Being around so many enthusiastic fans at once amplified the energy of great games. Which is good, because being a game journalist is tough work in 2016. There’a veritable flood of games out there, and so many of them deserve hours and hours of playtime. The indie space is expanding and experimenting with new control schemes, gameplay genres, and interfaces. Triple-A titles are branching out in their own ways, too, adding diverse faces to their rosters and creating massive projects which could take hundreds of hours to explore completely. Hardware manufacturers are fighting even harder for gaming dollars, creating everything from custom desktop PCs and skinned controllers to specialized keyboards, mice, and headsets. Trying to take it all in at once is enough to make the mind melt just a bit.
PAX West creates that sort of mind-melting experience. It’s a four-day convention in Seattle, Washington where tens of thousands of gamers gather to immerse themselves in gaming culture. I felt nervous the days and weeks before PAX, honestly; though I’ve been a journalist for years, I’ve never been to a convention quite as large as PAX. I tend to think of large groups as a negative: I hate waiting in lines, the social anxiety, the potential to get catch a cold or other bug from a stranger. Now that I’ve got my first PAX under my belt, though, I’m excited about the next one for exactly the same reason I was intimidated in the first place.
It’s easy to get a bit jaded when coming at conventions from a professional angle. At shows like E3 you’re often seeing the same people, playing the same games, watching the hype build over a few key reveals while the rest of the games fight for their moments in the sun. At PAX, the spectacle level gets turned up to 11: giveaways, contests, and loud displays are at practically every turn. Still, so many games and developers show up on the floor that it draws a gigantic crowd of fans, many of which are just happy to be around so many games at one time.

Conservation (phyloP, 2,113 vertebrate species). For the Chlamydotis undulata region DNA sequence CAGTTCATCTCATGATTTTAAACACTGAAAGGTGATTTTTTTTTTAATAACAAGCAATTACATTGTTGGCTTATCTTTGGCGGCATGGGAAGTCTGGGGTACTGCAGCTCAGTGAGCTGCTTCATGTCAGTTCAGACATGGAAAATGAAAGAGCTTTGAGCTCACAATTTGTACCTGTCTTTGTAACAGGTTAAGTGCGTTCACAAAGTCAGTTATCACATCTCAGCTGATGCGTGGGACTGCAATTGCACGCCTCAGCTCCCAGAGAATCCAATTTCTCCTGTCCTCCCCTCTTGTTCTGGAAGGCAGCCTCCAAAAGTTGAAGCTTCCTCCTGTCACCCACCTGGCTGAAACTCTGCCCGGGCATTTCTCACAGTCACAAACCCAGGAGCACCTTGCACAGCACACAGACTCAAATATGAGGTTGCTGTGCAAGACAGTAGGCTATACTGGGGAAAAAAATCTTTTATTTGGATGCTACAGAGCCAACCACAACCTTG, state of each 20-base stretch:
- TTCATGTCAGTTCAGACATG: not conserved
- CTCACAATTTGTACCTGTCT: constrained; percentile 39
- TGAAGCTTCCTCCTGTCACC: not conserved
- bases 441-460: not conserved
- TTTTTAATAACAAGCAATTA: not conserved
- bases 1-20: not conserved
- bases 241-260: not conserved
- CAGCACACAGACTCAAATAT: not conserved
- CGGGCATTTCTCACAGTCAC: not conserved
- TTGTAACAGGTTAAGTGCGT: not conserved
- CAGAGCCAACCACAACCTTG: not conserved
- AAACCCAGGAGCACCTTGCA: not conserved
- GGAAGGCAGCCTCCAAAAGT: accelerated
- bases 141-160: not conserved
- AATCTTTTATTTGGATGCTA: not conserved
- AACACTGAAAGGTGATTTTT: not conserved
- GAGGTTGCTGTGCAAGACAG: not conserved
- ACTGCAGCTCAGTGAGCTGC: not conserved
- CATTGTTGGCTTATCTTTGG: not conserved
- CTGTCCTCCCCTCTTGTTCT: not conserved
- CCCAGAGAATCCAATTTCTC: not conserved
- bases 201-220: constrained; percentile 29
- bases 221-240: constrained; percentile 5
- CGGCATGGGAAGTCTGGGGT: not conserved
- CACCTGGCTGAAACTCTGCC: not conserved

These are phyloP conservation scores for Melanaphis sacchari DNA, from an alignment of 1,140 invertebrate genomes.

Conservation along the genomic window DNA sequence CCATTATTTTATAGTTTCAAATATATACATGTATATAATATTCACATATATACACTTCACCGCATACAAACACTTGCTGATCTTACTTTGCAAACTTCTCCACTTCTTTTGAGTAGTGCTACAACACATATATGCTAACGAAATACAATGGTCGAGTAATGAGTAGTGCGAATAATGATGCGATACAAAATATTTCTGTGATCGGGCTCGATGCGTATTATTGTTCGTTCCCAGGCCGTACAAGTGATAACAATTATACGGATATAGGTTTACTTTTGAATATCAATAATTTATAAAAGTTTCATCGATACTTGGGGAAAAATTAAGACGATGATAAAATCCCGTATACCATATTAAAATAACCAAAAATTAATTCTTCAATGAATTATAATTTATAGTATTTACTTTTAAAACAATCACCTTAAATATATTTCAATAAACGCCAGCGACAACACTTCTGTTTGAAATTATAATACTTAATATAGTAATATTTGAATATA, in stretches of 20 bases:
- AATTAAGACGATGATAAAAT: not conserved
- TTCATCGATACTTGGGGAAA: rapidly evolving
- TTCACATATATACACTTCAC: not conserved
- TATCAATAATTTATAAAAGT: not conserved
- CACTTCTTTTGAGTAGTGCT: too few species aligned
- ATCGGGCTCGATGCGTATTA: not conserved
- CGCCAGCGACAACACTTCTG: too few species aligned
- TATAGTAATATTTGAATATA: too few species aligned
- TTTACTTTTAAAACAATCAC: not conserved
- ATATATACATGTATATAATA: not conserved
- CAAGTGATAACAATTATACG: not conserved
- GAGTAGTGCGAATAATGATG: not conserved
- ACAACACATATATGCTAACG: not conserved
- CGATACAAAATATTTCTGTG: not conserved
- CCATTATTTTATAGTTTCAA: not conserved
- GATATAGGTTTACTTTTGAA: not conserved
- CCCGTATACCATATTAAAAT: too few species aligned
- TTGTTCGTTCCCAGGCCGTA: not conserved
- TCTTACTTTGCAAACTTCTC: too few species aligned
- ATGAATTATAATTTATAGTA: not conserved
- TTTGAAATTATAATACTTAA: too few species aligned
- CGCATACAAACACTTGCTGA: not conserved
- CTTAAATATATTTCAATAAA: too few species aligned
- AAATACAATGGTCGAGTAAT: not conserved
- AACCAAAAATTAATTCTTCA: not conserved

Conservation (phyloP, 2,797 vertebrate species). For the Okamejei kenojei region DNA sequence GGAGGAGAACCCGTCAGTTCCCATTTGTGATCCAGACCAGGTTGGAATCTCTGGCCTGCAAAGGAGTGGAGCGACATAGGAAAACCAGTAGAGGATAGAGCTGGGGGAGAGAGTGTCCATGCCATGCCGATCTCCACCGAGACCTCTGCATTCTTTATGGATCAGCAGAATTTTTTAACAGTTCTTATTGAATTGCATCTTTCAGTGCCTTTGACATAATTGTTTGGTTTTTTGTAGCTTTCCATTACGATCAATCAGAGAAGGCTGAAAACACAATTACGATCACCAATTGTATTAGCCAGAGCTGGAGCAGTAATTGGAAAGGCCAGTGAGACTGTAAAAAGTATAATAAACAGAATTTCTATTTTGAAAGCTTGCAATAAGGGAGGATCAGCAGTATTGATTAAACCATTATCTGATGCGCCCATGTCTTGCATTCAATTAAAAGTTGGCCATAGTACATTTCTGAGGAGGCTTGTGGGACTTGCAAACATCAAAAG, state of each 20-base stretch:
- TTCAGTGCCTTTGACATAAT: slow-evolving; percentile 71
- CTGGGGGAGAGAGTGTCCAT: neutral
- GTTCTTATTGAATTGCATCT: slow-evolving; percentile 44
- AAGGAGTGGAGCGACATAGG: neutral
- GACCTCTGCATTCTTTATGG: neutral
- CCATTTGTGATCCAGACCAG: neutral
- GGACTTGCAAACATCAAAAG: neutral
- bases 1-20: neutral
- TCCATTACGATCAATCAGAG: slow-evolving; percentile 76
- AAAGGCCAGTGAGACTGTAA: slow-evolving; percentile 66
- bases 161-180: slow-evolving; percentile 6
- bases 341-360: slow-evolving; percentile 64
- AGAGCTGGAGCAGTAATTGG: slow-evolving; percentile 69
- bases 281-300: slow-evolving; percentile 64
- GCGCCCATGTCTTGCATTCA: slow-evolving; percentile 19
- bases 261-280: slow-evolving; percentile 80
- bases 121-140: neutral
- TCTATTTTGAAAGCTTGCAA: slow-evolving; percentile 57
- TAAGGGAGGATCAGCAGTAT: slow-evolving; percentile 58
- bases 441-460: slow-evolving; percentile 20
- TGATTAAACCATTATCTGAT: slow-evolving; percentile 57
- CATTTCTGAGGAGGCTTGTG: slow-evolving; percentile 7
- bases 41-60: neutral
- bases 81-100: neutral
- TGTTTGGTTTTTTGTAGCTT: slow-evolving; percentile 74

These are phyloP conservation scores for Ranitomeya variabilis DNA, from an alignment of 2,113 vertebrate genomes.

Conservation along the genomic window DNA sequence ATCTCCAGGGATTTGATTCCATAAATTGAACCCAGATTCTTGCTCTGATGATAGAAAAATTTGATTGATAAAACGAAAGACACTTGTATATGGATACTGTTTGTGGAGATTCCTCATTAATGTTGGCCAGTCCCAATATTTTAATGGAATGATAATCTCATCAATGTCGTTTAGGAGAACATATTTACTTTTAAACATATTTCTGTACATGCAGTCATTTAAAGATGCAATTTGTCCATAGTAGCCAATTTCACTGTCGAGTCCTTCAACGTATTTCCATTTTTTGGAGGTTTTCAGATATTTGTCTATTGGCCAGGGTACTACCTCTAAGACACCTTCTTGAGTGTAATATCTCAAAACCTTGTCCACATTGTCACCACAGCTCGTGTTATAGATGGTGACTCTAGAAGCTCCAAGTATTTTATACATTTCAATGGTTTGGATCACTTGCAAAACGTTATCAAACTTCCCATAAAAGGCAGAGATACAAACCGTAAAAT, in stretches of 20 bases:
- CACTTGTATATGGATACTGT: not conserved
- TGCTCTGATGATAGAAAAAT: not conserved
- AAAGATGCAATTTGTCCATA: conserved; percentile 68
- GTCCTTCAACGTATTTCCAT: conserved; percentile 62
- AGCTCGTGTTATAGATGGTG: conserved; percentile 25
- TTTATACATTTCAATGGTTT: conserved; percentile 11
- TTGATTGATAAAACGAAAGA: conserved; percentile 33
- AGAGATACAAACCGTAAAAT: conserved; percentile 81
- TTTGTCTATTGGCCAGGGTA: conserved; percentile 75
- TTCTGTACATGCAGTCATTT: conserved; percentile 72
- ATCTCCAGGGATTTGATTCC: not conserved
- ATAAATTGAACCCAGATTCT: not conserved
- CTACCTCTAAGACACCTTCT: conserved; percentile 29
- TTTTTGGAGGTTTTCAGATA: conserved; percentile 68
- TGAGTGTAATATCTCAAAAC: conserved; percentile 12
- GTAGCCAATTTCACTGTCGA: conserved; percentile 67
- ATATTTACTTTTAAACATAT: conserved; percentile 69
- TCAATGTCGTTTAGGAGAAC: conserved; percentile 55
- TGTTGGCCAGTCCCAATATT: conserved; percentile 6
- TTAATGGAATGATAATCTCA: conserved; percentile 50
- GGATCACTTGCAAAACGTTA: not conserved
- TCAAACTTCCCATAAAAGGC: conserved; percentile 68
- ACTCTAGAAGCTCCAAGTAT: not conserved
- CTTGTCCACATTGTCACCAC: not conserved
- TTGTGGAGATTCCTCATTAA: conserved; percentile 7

It’s nearly impossible to know all the different titles that’ll show up, and something about the surprise of falling in love with a game you never expected makes the whole show feel more invigorating. It’s not unusual to see a crowd gathered around a fun multiplayer title, cheering when a team wins or loses. It’s also not unusual to see players silent, headphones on, completely immersed in a thriller or visual novel. Multiply those feelings by the thousands of people at the convention center, and the energy becomes nearly tangible.
PAX West’s greatest asset is its variety of games on the show floor. My favorite part of E3 usually turns out to be the Indiecade section, a small portion of the show floor dedicated to showing off curated indie projects. These games, often made by independent developers or small teams, are the ones that reach out into the fringe and take risks. When you’re checking out those games, you’re generally talking to the people who directly made the game, which can add new insights to the demo. PAX West felt like a show with Indiecades spread all over, with titles both large and small staffed by people who truly know the games and their backgrounds. I met Lead Animators, Creative Directors, Lead Writers… and not just because I was press. They were working their booths, happy to talk about their games and share their insights.
For all that I saw and appreciated about PAX, I know I missed out on tons more. The convention holds an entire series of game tournaments, free play arenas, and panel talks that I only heard rumor about in-between press appointments. And, even aside from those curated events, it was great to see people simply hanging out together, playing their 3DSs or mobile games, laughing and sharing stories. Attendees met new people while waiting in lines for demos or panels, some of which I imagine will become long-lasting friendships. As much as the massive crowds drained me, in ways they gave me strength, too. I saw people of all kinds, varying races, genders, orientations, religions, abilities, and more, many cosplaying characters that took tons of time and energy to compose. It reminded me of the importance of the world of gaming, and the importance of the community we all create around it.